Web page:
Richards was an advocate of enrolling of rifle corps throughout United Kingdom as a precaution against invasion; and while editor of the Daily Telegraph he publicised the subject. In 1858 he was appointed secretary of the National and Constitutional Defence Association, which was formed to give effect to the scheme. A public meeting was held, through his efforts, in St. Martin's Hall, Long Acre, on 16 April 1859; Admiral Sir Charles Napier presided, and, as a result, the War Office issued, on 12 May 1859, a circular which authorised the enrolling of rifle volunteers.
Richards then hired rooms in the City of London, and enlisted 1000 men to form the 'Workmen's Volunteer Brigade'. Although the unit began holding parades at the City of London's Guildhall in the autumn of 1860, the first officers' commissions were not issued until 26 April 1861, when the unit was formally adopted as the 3rd City of London Rifle Volunteer Corps. The men were generally less well-off than some other London corps recruited from the professions and middle classes, but the unit received some financial support from the City of London and the Livery Companies. It adopted the motto LABOR OMNIA VINCIT (Work conquers everything) derived from Virgil.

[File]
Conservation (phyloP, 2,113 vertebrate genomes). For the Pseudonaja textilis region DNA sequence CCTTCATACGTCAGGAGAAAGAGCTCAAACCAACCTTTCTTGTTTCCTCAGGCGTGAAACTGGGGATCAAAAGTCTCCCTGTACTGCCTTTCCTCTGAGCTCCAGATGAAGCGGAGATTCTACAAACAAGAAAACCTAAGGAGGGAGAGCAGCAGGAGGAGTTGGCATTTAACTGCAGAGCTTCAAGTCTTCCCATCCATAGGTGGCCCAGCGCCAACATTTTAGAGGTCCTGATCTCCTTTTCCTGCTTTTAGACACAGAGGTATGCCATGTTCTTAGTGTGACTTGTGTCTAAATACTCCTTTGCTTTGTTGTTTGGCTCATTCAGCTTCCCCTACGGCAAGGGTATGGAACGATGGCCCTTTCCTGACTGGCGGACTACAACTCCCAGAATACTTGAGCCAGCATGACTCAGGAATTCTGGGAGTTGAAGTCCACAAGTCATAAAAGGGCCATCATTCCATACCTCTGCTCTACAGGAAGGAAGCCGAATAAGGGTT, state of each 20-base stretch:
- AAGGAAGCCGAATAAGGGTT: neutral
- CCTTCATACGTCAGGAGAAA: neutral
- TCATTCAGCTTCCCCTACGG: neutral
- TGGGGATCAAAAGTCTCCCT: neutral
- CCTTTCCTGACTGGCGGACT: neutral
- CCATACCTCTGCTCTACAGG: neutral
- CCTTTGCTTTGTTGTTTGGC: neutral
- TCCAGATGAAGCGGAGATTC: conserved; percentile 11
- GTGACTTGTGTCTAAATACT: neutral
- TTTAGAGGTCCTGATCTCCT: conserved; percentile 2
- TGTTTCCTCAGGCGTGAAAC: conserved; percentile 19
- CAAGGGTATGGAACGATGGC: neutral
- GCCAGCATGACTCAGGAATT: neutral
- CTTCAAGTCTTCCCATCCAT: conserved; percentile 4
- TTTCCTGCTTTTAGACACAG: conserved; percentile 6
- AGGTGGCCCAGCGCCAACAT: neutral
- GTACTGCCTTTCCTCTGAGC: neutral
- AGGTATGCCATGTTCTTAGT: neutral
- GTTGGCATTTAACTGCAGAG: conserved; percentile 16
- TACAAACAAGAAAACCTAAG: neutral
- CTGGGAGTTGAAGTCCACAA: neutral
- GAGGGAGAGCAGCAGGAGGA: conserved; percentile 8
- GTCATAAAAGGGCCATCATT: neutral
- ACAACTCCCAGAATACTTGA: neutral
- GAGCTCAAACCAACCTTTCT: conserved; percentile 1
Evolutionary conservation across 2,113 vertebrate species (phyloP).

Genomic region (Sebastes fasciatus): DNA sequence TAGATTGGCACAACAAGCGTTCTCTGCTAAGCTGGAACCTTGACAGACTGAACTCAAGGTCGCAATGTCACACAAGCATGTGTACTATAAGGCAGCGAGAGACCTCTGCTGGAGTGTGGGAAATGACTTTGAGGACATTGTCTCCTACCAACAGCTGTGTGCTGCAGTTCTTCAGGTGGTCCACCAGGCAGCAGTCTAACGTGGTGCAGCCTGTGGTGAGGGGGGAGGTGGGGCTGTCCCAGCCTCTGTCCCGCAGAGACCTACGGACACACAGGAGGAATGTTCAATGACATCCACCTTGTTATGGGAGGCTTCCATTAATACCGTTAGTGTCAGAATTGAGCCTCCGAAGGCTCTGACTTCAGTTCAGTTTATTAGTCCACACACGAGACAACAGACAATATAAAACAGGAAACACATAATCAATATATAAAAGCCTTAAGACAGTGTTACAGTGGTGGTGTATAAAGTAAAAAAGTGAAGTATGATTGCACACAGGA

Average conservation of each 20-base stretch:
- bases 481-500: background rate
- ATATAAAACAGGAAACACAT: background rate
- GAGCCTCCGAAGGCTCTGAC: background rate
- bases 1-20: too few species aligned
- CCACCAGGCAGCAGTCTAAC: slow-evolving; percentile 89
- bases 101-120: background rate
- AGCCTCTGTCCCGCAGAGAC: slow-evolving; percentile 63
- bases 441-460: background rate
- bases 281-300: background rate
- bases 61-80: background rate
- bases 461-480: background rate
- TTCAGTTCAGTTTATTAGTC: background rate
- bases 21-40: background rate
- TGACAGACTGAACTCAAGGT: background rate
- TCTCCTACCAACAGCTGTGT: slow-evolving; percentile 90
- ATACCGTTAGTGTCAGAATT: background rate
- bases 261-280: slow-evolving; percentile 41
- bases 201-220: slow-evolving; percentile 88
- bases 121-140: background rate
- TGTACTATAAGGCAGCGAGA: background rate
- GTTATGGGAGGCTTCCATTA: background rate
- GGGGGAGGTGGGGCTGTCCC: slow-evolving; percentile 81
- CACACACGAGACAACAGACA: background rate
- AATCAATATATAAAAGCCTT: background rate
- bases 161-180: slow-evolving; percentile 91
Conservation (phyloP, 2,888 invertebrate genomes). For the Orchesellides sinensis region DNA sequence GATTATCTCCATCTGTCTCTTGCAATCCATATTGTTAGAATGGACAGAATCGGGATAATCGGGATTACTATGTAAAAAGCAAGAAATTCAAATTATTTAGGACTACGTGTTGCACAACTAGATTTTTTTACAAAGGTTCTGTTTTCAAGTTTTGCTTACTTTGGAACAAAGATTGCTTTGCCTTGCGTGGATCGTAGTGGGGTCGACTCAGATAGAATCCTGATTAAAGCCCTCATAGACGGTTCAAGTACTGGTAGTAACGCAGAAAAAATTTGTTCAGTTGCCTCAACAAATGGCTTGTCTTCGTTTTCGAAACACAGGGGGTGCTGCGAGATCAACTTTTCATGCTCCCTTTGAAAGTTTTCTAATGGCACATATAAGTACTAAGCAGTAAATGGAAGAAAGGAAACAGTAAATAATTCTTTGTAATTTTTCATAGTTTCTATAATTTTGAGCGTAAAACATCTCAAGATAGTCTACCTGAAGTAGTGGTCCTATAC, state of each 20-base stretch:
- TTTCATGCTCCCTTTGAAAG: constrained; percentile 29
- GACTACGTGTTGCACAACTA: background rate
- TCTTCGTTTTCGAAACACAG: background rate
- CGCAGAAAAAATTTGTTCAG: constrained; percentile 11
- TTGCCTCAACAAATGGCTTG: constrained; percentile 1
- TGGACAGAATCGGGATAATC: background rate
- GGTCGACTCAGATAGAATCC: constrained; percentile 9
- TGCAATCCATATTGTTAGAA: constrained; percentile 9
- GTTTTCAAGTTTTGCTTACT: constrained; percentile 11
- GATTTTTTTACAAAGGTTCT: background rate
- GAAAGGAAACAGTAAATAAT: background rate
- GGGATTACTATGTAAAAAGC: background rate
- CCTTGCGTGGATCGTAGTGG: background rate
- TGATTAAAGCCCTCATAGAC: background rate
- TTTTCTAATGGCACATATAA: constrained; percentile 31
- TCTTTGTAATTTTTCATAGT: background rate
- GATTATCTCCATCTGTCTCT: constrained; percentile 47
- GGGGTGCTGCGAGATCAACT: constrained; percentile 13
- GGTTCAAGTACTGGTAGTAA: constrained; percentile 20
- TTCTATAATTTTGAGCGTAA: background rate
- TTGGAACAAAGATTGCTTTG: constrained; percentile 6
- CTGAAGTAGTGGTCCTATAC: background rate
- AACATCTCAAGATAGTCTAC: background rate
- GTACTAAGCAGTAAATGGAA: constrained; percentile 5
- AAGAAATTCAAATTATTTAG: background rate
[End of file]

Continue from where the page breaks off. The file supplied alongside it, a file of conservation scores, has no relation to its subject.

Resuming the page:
Richards invited Maj-Gen William Ferguson Beatson of the Bengal Army to be the 3rd London RVC's Honorary Colonel. Beatson was a friend of Richard Francis Burton and was in London in connection with a court case. He had previously been supported by Richards and the Radicals in a series of high-profile disagreements with the War Office. Beatson took the salute at a parade in the Guildhall on 22 September 1860, but was under orders to return to India and was unable to accept the role permanently.
The 3rd London RVC needed a wealthy patron, and Richards next persuaded Sir William de Bathe, Bt to become the Lieutenant-Colonel commandant, with Richards his second-in-command, ranked as a Major. In 1861 Bathe and Richards became Honorary Colonel and Lt-Col Commandant respectively. Richards retired from the position in 1867, but the unit continued without him, becoming the 7th (City of London) Battalion London Regiment in 1908.